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Permission to cease striving – Monet Carpenter

You have permission to sit down. Yes, you. Right now. I know, I know, you can’t. The lists won’t accomplish themselves, the kids are bored and bickering, and it’s time to make your famous dish for the umpteenth gathering marking up your calendar this month. Cease striving.

But you see, when we forfeit the opportunity to cease striving, our physical bodies suffer. The pressures to beat the clock will undoubtedly cause stress hormones to elevate our heart rate, inhibit our subconscious ability to breathe slowly and deeply, slow down our gut’s ability to extract precious nutrients and trigger our muscles to be on the ready and tense.

And so, for the time being, find your spot, park yourself in it, and breathe.

Permission to cease striving woman sits with cup of coffee by Christmas tree and large wreath

I make myself do this often, forcing myself to sit. I recently discovered that I’m really good at allowing my work to steal my joy, disrupt my hope, and impede my intimacy with Christ. The not-so-funny thing is, I only discovered this truth after I gave myself a time out. 

In my head, it’s very easy for me to argue the lie ‘If I’m not productive, then have I truly earned the right to sit at all?’ I know my thinking is flawed. What’s more, I know the enemy would like nothing more than to run me into the ground at the hands of my constant toiling.

But God intended our efforts to produce for us a fruit capable of yielding much more than scratched-off lists and satisfied engagements. As a matter of fact, He’s gone to extreme lengths on our behalf just to make it so.

Abandon your work for intimacy with Christ

When we abide in Christ, our toils become less demanding, and transform into pleasant offerings of love. Our hearts swell as we breathe in quiet, stillness and peace in order to propel us forward in our acts of service. When God defines our work and worth it yields intimacy with him. When we find ourselves spinning our wheels, exhausting our hearts, or weighted down by worry, fleeing our work to sit and worship will always draw Jesus near.

Remain in me, and I in you. Just as a branch is unable to produce fruit by itself unless it remains on the vine, neither can you unless you remain in me. I am the vine; you are the branches. The one who remains in me and I in him produces much fruit, because you can do nothing
without me.”

John 15:4-5 CSB

Thankfully for us, there is no good work we can accomplish outside of intimacy with Christ. This means the pressure’s off us. We have Jesus’ permission to slow down, seek stillness, and surrender our toilings to him. 

Searching for joy in the comfort of Christ

As we lean more fully into our abiding, stripping off the relentless layers of hustle and hurry, we uncover a newfound radiance bursting forth within us. When all we know is the comfort of Christ, all we desire becomes clear.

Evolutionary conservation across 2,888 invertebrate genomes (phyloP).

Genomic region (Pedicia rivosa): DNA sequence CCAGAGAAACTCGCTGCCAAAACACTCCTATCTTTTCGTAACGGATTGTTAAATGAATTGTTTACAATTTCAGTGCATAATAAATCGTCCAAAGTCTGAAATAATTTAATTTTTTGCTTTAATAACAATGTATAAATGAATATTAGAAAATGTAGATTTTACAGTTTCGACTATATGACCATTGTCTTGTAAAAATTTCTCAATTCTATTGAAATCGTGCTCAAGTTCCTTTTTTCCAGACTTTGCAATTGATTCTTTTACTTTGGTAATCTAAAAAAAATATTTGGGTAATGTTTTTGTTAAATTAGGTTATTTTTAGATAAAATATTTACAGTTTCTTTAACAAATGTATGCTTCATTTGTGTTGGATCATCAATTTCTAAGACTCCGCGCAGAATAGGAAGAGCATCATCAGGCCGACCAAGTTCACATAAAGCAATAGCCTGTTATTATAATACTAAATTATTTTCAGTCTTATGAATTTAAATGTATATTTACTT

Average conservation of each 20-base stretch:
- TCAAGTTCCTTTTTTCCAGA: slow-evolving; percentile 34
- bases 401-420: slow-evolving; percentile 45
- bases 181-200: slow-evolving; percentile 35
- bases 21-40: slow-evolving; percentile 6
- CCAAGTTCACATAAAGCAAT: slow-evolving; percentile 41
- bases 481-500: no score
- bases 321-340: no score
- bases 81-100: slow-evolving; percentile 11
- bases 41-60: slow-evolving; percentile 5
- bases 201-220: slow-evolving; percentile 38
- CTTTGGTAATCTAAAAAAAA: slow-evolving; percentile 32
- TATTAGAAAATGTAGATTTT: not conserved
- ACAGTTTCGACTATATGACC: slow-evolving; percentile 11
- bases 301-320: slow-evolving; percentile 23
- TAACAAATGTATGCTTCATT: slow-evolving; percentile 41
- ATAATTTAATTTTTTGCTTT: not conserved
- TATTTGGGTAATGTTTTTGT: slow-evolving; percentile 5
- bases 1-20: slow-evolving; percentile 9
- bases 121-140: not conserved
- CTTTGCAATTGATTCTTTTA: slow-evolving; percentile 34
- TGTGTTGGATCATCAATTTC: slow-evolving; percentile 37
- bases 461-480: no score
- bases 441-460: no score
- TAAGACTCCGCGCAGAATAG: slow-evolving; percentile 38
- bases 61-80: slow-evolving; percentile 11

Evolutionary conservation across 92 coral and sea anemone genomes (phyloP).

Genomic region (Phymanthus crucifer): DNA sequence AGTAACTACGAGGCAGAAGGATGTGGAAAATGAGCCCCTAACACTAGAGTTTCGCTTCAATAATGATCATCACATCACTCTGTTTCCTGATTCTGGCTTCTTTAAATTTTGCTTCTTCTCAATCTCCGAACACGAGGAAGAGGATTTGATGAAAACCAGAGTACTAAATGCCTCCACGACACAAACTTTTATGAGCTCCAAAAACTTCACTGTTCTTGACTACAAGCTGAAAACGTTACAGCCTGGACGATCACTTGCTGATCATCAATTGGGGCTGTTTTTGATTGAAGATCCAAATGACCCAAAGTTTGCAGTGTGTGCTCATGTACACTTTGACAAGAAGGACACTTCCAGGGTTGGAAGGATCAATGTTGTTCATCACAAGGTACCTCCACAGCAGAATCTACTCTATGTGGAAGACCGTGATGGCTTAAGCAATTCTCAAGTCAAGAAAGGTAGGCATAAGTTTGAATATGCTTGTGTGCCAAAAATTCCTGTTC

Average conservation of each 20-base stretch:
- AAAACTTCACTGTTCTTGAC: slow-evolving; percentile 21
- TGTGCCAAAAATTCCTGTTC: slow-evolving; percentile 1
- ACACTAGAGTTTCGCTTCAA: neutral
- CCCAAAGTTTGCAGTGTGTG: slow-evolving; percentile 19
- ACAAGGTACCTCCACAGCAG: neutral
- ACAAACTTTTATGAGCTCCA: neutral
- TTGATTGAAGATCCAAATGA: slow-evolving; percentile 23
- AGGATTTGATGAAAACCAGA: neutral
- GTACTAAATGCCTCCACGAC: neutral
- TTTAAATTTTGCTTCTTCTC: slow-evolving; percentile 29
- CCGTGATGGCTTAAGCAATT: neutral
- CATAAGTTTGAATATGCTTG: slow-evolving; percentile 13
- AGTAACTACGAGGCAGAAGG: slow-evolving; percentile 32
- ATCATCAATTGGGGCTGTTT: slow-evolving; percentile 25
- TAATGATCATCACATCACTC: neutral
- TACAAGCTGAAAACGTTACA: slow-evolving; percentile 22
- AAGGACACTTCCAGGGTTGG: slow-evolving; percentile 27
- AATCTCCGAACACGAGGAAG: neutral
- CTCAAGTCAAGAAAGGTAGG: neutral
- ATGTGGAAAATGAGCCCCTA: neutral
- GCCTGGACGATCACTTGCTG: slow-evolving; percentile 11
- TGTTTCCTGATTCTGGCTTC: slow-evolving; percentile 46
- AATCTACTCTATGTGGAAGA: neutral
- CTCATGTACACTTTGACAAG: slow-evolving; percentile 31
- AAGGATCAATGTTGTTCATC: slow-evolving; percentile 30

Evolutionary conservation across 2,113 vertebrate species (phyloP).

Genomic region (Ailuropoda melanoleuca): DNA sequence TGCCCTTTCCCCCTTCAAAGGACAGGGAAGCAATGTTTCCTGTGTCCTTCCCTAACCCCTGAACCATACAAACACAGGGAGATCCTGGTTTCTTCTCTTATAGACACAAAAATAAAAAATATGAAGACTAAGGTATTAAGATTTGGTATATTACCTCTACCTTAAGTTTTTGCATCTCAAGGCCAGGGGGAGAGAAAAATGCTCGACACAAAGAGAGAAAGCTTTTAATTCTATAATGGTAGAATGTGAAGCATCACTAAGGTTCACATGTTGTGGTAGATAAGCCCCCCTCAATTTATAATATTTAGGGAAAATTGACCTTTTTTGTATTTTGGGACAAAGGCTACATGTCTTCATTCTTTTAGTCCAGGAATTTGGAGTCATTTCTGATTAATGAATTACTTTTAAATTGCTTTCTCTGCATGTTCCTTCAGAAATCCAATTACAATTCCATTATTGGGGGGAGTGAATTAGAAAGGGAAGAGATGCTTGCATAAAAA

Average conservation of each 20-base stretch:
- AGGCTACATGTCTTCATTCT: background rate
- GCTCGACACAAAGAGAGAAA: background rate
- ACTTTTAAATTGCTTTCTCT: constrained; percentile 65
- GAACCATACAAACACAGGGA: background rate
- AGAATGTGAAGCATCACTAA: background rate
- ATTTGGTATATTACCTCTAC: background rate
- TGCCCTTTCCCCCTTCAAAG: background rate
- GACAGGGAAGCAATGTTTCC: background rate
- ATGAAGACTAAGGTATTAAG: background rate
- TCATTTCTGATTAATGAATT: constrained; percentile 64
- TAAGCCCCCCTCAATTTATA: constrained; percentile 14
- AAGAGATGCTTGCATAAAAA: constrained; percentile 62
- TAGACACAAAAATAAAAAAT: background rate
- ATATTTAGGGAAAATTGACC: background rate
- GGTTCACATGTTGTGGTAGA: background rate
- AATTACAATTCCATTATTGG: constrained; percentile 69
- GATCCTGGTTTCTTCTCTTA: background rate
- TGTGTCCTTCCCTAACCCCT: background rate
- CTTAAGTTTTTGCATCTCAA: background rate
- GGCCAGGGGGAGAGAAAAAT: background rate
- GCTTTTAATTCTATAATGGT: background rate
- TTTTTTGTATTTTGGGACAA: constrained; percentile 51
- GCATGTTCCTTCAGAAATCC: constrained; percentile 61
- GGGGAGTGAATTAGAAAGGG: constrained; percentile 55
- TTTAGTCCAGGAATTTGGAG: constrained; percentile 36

And yet, the realities of life are still upon us.

We will indeed glean nourishment in our moments of rejoicing and worship but we will also feel overwhelmed as we face the alluring festivities of the season: sorting through dozens of matching Christmas pjs, baking sweet treats to serve aside a delicious peppermint hot chocolate, or making our way to the best orchestrated light show in town.

We cannot escape the world, but we can cling to the comfort Christ brings. There is no greater elation than when we choose to make Christ the center of all our pursuits. Maybe, this year, it’ll look like sneaking away with some of that piping hot, hot chocolate, and sitting outside bundled up alone to be filled by the stillness the cold air often brings.

And then, we can delight in Jesus, our joy in comfort.

Emmanuel, our long-awaited hope

When we’ve stolen ourselves away to abide more deeply, re-ignited by the joy such comfort brings, we finally find ourselves in the glorious presence of Emmanual, God with us.

Here, the glitterings of our toils diminish, our strivings become stunted and our hearts explode in wonder. For here, in this sacred space, our hope is made real. In our newfound absence of chaos, we draw near to the triumphant victory awaiting us.

God has given us the gift of Christ, and through him our hope is made secure. Isaiah 9:6 points our hearts to what is true and tangible:

“For a child will be born for us, a son will be given to us, and the government will be on his shoulders. He will be named Wonderful Counselor, Mighty God, Eternal Father, Prince of Peace.” CSB

Rejoicing in the day to day

Our eyes and ears are constantly thrusting us into process mode. What we see starts the running list of what still needs to be cleaned, fixed up, or handled. Our ears are attuned to the demands of our family, the fight that needs refereeing, or the phone that won’t stop dinging.

And in our attempt to satisfy all the pressing demands, we find ourselves fatigued, grumpy, and flat. We start doing and neglect being.

Today, at this moment, we can choose a reset. We get to decide our where, when, and how. Where will we meet with Christ, when will we make it happen, and how will we adapt our day to fit our most sacred need?

You’ve permission to cease striving.

Permission to cease striving journal prompts iola joy issue

Monet Carpenter

Monet lives in Alabama with her best friend and husband, Josh. Together they’re raising two kiddos in a house full of lots of noise, crumbs, and many baskets of clean, but unfolded laundry. Monet lives the messy, unspoken parts of life openly to encourage other women that they too can embrace wholeness despite brokenness.
IG: @monet.carpenter
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